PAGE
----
A new issue of the journal Emor (no. 1, January 2010). The inaugural issue (link) was in English and Italian. This one is in English and Hebrew.
- Remembering Rabbi Prof. Emanuel Rackman - Brief excerpts from One Man's Judaism
- The Sanctity of Space, Time and Persons: A Jewish Perspective by R. Daniel Sperber - Taking the mystical side of Menachem Kellner's dichotomy (link) and ascribing sanctity as an inherent quality.
- The Feminist Contribution to Halakhic Discourse: Kol Be-Isha Erva as a Test Case by Prof. Tamar Ross - It is unclear to me what is Prof. Ross' personal views and what are aspects of a general feminist critique that she is describing. However, the claim that Chazal and all subsequent transmitters of the Jewish tradition were biased by their gender seems to me to be too similar to those who historicize halakhic decision-making, attributing traditions and decisions to historical and social conditions, which I believe Rav Soloveitchik denounced as heresy in his famous 1975 lecture to the RCA. In a single term: "makhchish magideha" (Mishneh Torah, Hilkhos Teshuvah 3:8). Again, I have no idea what Prof. Ross personally believes but this radical feminist critique is not Orthodox.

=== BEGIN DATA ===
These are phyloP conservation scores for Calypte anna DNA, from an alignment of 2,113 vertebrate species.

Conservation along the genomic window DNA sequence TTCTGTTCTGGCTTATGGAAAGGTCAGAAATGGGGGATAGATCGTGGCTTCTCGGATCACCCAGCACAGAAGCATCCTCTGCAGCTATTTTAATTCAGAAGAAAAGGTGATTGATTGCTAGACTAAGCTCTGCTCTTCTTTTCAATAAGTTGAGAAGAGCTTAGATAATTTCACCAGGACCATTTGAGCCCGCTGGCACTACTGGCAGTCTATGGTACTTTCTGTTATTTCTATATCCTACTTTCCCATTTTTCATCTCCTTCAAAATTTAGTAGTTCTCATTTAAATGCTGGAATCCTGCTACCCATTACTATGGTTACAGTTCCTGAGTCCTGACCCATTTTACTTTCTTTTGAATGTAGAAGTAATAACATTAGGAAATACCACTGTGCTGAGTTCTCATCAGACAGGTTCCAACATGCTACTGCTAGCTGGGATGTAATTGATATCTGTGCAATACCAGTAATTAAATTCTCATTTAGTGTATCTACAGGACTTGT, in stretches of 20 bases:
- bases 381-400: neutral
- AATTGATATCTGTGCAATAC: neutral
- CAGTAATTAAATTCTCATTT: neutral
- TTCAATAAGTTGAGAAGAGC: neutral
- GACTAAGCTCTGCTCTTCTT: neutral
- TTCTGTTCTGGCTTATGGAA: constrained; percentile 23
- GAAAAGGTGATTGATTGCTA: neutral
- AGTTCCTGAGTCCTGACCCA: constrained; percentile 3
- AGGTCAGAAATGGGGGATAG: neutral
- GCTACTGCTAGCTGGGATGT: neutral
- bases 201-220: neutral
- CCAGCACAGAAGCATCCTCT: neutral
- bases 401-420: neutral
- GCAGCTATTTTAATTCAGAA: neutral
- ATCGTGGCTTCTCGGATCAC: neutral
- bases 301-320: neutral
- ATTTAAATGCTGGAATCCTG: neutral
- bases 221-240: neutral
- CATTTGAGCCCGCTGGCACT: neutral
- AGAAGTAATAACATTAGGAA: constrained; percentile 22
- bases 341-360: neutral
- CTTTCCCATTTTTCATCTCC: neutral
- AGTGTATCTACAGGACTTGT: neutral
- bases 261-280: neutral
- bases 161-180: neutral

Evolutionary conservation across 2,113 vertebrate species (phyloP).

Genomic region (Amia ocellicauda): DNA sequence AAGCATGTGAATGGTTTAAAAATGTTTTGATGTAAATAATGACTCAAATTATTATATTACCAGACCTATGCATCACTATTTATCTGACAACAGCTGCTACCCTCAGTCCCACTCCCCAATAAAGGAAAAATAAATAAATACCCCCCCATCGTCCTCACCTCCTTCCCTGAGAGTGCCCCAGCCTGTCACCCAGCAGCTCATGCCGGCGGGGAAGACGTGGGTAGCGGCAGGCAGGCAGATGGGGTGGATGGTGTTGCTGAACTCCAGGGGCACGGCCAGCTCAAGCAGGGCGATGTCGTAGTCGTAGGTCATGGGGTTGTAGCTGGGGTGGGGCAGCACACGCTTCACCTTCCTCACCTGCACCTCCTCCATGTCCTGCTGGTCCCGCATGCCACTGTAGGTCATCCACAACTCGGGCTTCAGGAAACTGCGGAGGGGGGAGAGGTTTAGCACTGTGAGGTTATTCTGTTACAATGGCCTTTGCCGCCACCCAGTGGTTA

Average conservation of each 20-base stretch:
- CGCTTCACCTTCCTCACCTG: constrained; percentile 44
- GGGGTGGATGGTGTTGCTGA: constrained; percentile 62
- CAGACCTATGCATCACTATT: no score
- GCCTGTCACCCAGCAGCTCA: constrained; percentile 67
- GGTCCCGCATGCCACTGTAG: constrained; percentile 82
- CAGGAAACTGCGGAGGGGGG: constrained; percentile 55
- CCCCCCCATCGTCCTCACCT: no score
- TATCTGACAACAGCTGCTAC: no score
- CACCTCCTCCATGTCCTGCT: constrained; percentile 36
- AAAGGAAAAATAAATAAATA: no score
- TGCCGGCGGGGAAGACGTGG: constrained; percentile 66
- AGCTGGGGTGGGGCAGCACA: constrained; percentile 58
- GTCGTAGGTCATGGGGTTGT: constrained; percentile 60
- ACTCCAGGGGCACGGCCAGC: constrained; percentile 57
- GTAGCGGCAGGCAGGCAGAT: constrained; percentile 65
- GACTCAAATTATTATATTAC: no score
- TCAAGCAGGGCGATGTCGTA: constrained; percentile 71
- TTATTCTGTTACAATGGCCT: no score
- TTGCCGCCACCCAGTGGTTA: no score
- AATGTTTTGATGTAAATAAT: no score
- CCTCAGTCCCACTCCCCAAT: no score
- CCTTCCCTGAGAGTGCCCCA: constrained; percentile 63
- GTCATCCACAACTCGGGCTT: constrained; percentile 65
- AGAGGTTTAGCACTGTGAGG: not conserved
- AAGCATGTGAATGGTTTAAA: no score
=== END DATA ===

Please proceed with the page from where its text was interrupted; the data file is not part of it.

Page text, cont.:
- On Mixed Marriages and Conversion to Judaism, Specifically in the State of Israel by Alfredo Mordechai Rabello - A statement of the current conversion dilemma in Israel and a call for finding an acceptable solution that is not overly rigid nor overly compromising. Ideas for Improving Torah Education in Yeshivot
- The Beth Midrash of Avraham Avinu by R. Nathan Lopes Cardozo - A radical essay we once discussed (link) calling for greater questioning of authority and tradition in order to deepen our bonds with God.
- Torah -- A Life-Giving Medicine by Dr. Yael Unterman - Using Nechama Leibowitz as an example of the ideal teacher, although differing with her on a few methods such as the teacher revealing her own struggles and showing students the relevance to them in the material studied.
- Hermeneutics and Values: Issues in Improving Contemporary Talmud Teaching by R. Avraham Walfish - A critique of "dogmatic" teaching, in which students are taught to accept the authority of the Talmud. Since so many students lack the background of faith for that, R. Walfish advocates "inductive" teaching, wherein students are taught to argue with the talmudic disputants and find meaning and relevance in their discussions. R. Aharon Lichtenstein has argued with R. Yehuda Brandes (link) about the use of experimental techniques. I'm just surprised that R. Walfish finds students who won't accept the Talmud's authority. I guess I just live in a very different community.